Plaintiff worked in a position where a substantial amount of her time was spent on administrative matters unrelated to any ongoing investigations. She often performed duties for her supervisor. Her testimony that she erroneously labeled this time spent on administrative functions as investigative time assigned to a particular case accounts for the discrepancies that the audit disclosed and stands unrebutted. The hearing officer was the only one who heard the testimony and was therefore in the best position to Judge the credibility of the witnesses. Her decision was rendered after hearing all of the testimony and reviewing the evidence.

Plaintiff asserts that the findings of the Commission must be sufficient to allow a reviewing court to make an intelligent decision on review. In this case, the Commission failed to make any finding that supported their Conclusion.

While the Commission is not bound to accept the findings or recommendations of the hearing officer, the Commission's findings will not be disturbed on review unless contrary to the manifest weight of the evidence. (Starkey v. Civil Service Com. (1983), 97 Ill. 2d 91, 101, 454 N.E.2d 265.) In this case, the findings of the hearing officer are not against the manifest weight of the evidence.

The Commission did not set forth specific findings of fact or Conclusions of law in support of their decision not to follow the hearing officer's recommendation that plaintiff be suspended for 30 days. There is, however, substantial evidence in the record to support the hearing officer's finding that the Department failed to prove that the plaintiff intentionally falsified documents as charged. The evidence also supports the hearing officer's more reasonable Conclusion that the plaintiff misunderstood the instructions on allocating her time.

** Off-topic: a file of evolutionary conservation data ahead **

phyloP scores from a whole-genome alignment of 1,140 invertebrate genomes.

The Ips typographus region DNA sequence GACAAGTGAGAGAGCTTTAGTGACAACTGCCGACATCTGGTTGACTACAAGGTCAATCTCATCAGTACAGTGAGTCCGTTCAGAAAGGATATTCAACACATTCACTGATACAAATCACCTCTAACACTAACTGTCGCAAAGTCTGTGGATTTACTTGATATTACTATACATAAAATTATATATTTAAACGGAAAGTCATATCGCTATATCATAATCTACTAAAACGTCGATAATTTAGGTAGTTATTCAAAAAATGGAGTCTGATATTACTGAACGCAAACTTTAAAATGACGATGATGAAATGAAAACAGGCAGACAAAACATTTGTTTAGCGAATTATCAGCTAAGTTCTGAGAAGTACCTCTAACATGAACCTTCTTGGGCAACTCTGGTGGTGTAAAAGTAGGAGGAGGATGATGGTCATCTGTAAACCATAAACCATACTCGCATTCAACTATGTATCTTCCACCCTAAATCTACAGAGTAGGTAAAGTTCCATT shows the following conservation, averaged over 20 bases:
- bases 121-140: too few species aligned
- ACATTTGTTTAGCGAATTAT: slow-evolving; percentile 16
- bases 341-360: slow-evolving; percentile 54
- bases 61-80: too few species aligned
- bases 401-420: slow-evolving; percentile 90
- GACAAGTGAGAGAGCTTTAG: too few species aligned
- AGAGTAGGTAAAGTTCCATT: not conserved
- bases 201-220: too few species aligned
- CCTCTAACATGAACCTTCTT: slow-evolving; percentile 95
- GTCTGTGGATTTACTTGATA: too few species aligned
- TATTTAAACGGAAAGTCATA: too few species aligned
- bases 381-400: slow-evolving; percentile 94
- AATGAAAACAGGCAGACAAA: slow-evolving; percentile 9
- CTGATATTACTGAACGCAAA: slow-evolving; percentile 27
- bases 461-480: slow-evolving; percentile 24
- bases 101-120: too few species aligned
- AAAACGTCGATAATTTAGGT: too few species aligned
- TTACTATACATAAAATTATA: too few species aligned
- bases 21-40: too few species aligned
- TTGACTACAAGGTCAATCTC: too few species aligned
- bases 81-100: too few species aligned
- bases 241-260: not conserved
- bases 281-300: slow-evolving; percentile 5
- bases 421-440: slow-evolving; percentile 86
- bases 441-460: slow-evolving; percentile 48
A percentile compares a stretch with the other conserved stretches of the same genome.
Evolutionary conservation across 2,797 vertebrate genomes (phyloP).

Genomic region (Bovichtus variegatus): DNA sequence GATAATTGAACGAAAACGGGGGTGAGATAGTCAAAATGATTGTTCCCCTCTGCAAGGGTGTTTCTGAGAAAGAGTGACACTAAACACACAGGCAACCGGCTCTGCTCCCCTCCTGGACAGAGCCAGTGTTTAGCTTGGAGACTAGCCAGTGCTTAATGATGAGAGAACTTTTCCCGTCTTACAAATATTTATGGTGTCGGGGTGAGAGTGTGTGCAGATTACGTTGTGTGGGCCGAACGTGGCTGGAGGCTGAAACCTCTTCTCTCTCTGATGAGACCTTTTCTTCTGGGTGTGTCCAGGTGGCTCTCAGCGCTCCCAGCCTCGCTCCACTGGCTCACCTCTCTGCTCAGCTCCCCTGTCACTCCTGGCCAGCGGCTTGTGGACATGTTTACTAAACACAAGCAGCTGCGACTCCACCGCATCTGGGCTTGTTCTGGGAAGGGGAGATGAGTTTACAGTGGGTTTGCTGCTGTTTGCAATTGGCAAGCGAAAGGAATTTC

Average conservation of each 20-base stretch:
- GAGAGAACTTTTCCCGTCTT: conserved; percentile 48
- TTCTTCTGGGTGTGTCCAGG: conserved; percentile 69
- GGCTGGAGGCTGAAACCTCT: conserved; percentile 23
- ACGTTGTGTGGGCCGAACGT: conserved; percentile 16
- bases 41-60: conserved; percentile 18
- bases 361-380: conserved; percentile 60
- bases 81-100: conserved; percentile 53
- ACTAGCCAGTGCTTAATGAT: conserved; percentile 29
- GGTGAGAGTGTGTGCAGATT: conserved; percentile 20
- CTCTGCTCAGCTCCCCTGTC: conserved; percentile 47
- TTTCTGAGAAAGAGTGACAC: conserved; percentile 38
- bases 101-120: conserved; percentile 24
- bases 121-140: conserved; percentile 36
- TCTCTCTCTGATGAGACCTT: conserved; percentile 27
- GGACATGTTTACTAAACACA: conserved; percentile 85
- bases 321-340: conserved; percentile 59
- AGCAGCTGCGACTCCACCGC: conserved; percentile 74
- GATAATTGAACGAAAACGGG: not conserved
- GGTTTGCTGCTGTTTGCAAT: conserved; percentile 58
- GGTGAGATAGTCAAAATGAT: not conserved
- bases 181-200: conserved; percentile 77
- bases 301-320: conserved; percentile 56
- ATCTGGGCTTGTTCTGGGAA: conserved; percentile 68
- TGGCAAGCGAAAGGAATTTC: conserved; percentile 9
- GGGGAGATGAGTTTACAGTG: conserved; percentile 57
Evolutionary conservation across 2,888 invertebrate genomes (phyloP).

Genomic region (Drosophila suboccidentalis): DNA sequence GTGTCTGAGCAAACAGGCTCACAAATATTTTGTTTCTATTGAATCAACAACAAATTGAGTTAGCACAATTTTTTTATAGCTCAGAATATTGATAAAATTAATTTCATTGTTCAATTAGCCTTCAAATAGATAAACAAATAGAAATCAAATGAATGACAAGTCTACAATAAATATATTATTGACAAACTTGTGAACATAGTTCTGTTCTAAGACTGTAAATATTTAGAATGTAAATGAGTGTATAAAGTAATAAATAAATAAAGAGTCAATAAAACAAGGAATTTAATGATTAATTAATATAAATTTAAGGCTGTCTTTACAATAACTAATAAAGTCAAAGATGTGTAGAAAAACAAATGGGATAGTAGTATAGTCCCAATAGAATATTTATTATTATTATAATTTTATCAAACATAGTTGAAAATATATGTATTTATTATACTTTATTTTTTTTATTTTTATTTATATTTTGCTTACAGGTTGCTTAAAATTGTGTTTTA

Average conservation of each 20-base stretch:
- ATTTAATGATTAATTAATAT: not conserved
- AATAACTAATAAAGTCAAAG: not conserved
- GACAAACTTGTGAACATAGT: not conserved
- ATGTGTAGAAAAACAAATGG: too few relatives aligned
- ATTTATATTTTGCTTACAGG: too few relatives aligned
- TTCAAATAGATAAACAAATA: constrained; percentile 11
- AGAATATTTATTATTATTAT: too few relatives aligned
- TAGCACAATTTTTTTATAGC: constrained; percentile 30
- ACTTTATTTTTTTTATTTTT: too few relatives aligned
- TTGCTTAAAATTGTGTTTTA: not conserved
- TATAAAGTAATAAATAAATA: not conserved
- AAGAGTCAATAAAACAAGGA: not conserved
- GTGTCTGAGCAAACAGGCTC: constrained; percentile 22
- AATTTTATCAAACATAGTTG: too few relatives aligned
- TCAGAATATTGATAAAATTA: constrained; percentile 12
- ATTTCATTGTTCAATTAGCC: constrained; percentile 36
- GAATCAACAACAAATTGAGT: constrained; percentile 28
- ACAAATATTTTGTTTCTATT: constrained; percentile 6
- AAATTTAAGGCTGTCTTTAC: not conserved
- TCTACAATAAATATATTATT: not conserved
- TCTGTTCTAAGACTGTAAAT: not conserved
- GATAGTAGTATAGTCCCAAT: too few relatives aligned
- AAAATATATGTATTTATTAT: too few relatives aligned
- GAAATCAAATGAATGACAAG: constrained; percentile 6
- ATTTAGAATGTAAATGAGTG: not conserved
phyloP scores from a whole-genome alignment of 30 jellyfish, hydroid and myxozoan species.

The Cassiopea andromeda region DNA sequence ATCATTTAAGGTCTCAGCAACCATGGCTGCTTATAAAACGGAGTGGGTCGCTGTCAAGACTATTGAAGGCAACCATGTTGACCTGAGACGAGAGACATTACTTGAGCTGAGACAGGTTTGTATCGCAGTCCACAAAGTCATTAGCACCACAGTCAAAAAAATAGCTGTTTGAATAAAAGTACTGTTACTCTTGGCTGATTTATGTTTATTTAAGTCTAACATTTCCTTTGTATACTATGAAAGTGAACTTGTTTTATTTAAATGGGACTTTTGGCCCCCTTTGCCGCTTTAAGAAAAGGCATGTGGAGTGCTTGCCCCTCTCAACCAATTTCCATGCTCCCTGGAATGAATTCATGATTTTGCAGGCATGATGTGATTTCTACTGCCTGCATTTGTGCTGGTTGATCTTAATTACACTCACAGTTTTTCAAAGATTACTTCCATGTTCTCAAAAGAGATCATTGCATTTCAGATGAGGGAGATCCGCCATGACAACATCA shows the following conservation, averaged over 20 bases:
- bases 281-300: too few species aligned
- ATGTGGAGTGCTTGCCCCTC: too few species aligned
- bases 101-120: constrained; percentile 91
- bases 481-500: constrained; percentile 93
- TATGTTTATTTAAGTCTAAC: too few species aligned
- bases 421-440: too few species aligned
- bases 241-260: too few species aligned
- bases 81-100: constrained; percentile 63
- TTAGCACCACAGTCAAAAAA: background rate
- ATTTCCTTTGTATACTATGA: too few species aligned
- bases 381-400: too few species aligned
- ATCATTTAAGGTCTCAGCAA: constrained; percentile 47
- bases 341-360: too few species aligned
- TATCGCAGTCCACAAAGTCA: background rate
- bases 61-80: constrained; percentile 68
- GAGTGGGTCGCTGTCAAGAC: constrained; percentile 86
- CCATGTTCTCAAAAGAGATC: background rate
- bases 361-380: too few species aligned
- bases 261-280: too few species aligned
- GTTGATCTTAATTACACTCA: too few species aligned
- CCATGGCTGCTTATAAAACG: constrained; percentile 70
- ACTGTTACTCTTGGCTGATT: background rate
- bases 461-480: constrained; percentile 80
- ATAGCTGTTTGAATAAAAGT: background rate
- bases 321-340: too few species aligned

Section 14 of the Illinois Administrative Procedure Act states in pertinent part:

"A final decision or order adverse to a party (other than the agency) in a contested case shall be in writing or stated in the record. A final decision shall include findings of fact and Conclusions of law, separately stated. Findings of fact, if set forth in statutory language, shall be accomplished by a concise and explicit statement of the underlying facts supporting the findings." (Ill. Rev. Stat. 1983, ch. 127, par. 1014.)

In this case, the hearing officer's findings were set forth in accordance with the statute. Those findings support the hearing officer's Conclusions and Disposition. The Commission's findings were, however, merely conclusory and insufficient. They therefore fail to meet the standards and requirements necessary to support the Commission's Conclusion that discharge was warranted. Bodine v. Civil Service Com. (1985), 134 Ill. App. 3d 341, 480 N.E.2d 160.

Since the Commission failed to set forth reasonable support of their decision to discharge the plaintiff, their decision was arbitrary and unreasonable.

The Commission neither rejected nor made any finding inconsistent with the hearing officer's findings of facts. The Commission's "findings" were not sufficiently specific to support their Conclusion, which was contrary to the hearing officer's Conclusion.

Considering the length of plaintiff's service as a State employee, her overall performance, and the failure of the Commission to meet the requirements of section 14 of the Code, we conclude that plaintiff's conduct was not such that the discipline and efficiency of the Department would be undermined if plaintiff was not discharged. Plaintiff's actions were not sufficiently substantial or related to her performance duties to call for the maximum sanction of discharge. Clearly, the evidence does not justify imposition of "industrial capital punishment." We therefore conclude that the evidence concerning the charges, which the hearing officer found unproven, was insufficient as a matter of law to support the ultimate sanction of discharge. II